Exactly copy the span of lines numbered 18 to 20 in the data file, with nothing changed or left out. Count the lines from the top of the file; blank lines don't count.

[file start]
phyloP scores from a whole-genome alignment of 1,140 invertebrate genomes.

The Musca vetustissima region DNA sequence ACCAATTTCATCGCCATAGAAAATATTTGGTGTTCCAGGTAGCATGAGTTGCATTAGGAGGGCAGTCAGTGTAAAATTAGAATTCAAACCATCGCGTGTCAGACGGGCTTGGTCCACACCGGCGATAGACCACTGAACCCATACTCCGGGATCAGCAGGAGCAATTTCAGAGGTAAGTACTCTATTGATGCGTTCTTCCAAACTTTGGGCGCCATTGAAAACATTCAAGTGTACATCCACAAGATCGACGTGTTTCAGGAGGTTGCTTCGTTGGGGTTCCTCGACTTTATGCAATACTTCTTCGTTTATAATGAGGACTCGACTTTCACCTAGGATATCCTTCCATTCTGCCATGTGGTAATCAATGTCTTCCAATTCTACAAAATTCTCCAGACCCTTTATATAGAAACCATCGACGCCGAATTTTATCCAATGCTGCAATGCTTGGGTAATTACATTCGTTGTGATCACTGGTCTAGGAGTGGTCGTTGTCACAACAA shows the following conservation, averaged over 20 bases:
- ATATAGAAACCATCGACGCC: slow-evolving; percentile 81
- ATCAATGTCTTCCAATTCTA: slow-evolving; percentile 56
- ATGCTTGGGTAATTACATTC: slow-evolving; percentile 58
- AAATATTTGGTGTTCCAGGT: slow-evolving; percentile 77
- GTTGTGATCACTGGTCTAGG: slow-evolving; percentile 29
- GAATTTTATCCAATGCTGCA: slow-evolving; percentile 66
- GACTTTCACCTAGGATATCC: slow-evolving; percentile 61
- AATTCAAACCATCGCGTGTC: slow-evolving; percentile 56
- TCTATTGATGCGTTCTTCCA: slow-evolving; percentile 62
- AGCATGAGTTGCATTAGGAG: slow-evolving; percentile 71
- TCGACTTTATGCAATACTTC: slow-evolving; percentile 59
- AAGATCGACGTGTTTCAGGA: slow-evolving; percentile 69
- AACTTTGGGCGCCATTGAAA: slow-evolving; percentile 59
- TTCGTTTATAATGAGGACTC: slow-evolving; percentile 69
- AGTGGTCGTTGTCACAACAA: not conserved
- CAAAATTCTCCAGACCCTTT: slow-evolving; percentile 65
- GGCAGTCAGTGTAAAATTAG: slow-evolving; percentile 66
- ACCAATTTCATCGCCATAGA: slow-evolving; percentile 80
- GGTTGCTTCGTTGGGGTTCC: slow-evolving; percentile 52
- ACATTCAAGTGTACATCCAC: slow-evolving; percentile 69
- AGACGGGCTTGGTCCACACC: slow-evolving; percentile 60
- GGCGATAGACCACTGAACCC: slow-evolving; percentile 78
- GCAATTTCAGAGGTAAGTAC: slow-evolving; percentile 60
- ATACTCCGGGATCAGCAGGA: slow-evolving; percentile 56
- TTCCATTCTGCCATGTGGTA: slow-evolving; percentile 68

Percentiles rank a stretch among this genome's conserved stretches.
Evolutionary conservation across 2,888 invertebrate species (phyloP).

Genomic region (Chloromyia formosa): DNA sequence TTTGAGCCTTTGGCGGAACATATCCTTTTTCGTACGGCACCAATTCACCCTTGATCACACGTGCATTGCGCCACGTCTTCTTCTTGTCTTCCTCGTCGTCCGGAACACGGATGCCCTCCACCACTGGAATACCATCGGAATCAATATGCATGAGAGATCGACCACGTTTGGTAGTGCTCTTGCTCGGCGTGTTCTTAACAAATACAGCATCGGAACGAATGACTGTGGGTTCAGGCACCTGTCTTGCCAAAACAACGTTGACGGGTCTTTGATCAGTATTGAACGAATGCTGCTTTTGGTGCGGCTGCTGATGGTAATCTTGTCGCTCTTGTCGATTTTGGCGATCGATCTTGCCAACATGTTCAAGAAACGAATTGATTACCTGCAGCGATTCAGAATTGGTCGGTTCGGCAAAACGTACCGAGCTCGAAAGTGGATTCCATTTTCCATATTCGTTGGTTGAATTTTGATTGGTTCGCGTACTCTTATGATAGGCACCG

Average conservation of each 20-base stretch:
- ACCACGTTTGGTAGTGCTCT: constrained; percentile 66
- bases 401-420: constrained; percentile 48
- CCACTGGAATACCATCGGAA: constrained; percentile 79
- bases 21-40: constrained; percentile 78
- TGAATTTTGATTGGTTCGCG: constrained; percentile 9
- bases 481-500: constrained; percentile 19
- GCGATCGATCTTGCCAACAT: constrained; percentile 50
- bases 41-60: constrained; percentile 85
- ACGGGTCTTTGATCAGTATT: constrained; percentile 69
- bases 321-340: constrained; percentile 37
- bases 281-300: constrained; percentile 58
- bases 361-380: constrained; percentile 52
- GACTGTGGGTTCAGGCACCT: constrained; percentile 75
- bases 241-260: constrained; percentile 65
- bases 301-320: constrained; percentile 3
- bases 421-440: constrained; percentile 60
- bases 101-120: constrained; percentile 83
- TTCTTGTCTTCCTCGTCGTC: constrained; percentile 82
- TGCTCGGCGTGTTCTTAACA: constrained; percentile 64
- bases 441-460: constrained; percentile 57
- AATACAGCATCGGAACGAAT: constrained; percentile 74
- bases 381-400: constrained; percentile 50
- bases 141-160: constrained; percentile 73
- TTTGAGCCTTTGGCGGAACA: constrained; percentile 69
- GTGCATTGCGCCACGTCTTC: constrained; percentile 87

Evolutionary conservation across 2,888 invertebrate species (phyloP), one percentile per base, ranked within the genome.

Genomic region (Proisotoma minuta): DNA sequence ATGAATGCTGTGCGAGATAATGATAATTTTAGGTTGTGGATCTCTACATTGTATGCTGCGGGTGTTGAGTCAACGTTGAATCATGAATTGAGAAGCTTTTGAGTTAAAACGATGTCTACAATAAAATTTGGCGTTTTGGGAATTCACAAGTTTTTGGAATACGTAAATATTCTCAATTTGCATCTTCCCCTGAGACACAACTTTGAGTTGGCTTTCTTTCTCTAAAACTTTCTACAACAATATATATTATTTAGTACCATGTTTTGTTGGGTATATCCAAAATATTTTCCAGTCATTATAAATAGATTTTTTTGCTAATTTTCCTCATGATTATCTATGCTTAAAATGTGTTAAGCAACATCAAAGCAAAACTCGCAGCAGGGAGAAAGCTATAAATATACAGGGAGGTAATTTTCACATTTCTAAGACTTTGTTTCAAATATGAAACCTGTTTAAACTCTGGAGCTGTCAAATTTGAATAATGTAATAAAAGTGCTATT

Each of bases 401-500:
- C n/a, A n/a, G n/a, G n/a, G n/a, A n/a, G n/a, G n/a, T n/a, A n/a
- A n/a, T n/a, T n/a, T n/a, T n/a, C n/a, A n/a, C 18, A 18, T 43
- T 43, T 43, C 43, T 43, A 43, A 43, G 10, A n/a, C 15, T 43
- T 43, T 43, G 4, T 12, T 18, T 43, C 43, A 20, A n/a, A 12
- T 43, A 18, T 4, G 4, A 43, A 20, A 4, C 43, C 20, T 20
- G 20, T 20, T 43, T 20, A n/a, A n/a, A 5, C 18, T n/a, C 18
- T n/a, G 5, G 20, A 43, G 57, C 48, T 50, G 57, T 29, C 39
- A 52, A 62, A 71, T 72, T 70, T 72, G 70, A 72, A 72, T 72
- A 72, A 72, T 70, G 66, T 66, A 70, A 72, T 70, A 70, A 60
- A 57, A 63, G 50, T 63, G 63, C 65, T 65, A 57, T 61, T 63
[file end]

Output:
- CAAAATTCTCCAGACCCTTT: slow-evolving; percentile 65
- GGCAGTCAGTGTAAAATTAG: slow-evolving; percentile 66
- ACCAATTTCATCGCCATAGA: slow-evolving; percentile 80